Pakistani officials appealed Friday to the opposition to join talks aimed at resolving the country's political crisis, even as police stepped up a crackdown on activists trying to reach the capital for a planned anti-government protest.

President Asif Ali Zardari and Prime Minister Yousuf Raza Gilani met, and Zardari also spoke with army chief Gen. Ashfaq Parvez Kayani.

Officials declined to give details, but the talks came amid efforts to end a feud stemming from Zardari's refusal to reinstate a group of judges fired by his predecessor, Pervez Musharraf.

The turmoil has raised the prospect of another military coup and undermines American hopes that Pakistan will stay focused on the fight against Al Qaeda and Taliban extremists along its border with Afghanistan. U.S. envoys have been in touch with both sides.

Authorities have detained hundreds of political activists and lawyers in recent days, seeking to thwart demonstrators from converging in Islamabad, where they want to stage a sit-in Monday outside Parliament until their demands are met.

State Minister for Information Sumsam Bukhari told Express News television that the government was "ready to sit at the table ... but on the other side, sense is not prevailing."

"If they want reconciliation talks, we are ready for that," he said.

Speaking to Express, Zardari aide Farahnaz Ispahani said she hopes opposition leader Nawaz Sharif takes "a more moderate and less belligerent approach and comes forward and tries to deal with things."

Pakistan's lawyers have been long demanding reinstatement of the judges. Their movement intensified last month when the Supreme Court banned Sharif and his brother from elected office. The federal government then dismissed the Punjab provincial administration led by Sharif's brother, further stoking discontent.

Speaking to Geo television, Sharif insisted he is not trying to destabilize the government but urged the prime minister to reinstate the judges — even without Zardari's consent. Sharif also pledged the protests would proceed if authorities put him under house arrest.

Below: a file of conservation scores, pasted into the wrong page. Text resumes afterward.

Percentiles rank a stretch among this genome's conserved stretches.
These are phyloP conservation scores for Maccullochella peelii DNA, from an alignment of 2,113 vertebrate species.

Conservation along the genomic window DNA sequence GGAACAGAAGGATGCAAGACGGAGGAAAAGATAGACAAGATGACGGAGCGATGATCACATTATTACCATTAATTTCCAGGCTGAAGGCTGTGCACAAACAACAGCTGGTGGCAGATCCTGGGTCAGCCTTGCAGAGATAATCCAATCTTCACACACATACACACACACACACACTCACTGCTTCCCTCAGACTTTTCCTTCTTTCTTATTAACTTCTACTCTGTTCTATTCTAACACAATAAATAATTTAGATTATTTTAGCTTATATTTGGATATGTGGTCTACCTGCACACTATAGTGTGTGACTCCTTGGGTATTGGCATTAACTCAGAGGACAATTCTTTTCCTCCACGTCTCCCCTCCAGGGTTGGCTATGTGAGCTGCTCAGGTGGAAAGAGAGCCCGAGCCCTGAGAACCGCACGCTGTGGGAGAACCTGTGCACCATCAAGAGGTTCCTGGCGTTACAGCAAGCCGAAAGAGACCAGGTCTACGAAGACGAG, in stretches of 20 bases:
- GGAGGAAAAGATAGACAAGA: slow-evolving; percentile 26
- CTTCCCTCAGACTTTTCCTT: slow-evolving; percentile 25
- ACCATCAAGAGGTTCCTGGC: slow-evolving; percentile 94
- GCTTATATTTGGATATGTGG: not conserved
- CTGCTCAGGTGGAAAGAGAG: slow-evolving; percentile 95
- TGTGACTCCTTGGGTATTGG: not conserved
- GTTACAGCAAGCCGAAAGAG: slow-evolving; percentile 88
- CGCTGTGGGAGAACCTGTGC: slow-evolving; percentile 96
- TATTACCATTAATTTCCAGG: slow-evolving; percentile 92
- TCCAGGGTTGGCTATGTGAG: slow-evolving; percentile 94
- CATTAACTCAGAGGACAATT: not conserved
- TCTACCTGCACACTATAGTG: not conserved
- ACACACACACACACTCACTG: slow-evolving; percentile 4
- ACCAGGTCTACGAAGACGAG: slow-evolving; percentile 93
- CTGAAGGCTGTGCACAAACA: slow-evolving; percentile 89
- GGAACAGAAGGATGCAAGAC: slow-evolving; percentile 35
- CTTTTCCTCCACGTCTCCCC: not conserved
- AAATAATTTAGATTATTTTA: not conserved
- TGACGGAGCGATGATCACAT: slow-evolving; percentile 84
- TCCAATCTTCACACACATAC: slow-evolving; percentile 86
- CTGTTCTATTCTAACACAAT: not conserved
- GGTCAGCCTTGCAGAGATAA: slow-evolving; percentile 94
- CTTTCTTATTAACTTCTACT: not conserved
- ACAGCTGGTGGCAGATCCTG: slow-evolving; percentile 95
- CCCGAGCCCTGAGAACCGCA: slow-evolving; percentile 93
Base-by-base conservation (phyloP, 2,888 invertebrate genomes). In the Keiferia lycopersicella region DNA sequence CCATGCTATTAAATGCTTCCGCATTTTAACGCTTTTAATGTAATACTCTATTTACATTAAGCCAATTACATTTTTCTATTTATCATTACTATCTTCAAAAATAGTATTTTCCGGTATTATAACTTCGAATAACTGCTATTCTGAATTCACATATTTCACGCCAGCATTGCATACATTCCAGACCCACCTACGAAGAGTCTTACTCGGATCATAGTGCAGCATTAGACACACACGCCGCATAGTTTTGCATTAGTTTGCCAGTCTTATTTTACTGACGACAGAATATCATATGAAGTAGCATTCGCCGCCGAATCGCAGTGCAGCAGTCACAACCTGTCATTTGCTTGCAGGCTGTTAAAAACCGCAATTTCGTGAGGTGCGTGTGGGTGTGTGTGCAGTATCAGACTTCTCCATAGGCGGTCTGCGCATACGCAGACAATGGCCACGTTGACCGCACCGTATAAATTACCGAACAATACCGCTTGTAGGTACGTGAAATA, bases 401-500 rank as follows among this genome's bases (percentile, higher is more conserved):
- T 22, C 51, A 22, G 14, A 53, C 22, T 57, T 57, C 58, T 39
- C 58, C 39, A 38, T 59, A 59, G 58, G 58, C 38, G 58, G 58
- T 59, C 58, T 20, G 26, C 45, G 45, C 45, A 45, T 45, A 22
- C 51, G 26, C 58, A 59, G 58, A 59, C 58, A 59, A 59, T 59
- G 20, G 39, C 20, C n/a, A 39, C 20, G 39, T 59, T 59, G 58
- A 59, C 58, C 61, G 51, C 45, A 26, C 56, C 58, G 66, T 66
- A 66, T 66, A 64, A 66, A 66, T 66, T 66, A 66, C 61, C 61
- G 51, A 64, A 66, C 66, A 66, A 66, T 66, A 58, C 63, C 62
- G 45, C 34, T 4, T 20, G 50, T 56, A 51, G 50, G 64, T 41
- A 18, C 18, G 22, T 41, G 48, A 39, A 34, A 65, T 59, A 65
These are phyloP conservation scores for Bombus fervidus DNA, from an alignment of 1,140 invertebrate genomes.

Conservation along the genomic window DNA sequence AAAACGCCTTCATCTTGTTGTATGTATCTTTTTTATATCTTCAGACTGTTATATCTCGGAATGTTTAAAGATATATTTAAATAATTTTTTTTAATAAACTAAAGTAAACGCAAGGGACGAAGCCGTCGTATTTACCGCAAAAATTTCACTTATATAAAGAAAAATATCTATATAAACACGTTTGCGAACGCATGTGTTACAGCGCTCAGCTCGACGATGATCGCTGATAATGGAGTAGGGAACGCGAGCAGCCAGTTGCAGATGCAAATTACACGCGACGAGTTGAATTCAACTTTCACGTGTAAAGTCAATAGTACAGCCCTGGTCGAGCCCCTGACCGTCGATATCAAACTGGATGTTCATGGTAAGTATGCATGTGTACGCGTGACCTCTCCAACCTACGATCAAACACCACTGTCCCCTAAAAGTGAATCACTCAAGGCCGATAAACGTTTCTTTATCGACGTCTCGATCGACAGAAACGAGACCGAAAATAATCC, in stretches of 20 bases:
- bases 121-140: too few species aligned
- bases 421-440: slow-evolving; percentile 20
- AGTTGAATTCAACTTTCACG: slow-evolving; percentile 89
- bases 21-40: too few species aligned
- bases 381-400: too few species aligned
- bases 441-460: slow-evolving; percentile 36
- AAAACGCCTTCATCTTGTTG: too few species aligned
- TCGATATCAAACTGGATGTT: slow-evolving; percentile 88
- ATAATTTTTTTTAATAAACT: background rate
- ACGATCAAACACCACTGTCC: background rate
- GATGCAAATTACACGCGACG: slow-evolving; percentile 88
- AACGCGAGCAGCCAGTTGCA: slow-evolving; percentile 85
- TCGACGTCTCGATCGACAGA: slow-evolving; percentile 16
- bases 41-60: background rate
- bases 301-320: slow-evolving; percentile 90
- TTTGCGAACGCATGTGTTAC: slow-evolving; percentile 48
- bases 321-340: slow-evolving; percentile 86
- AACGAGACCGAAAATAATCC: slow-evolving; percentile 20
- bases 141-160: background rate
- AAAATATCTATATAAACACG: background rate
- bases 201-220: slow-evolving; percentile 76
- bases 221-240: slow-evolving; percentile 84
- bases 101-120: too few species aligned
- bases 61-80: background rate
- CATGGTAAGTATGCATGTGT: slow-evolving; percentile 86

Across the country, groups of activists have set off for the capital, but have met resistance in several areas.

Early Friday, police stopped about 200 lawyers in a convoy of cars and buses from entering Sindh province en route to Islamabad, witnesses and participants said. No arrests were made, and the protesters vowed to find another way to get to the capital.

The crackdown extended into Pakistan's North West Frontier Province, where officials with Sharif's party said Friday that a few dozen activists were detained. The provincial government announced a ban on rallies, joining Punjab and Sindh provinces.

Richard Holbrooke, an Obama administration envoy to Pakistan and Afghanistan, spoke by phone to Zardari and Gilani, while U.S. Ambassador Anne Patterson met Thursday with Sharif. There were no signs of a breakthrough.

Most of the judges fired by Musharraf have been restored to their posts, but the government has ignored a few, including the former chief justice. Zardari is believed to fear those judges could move to limit his power or reopen corruption cases against him. His supporters say the old chief justice has become a political figure and will no longer be neutral.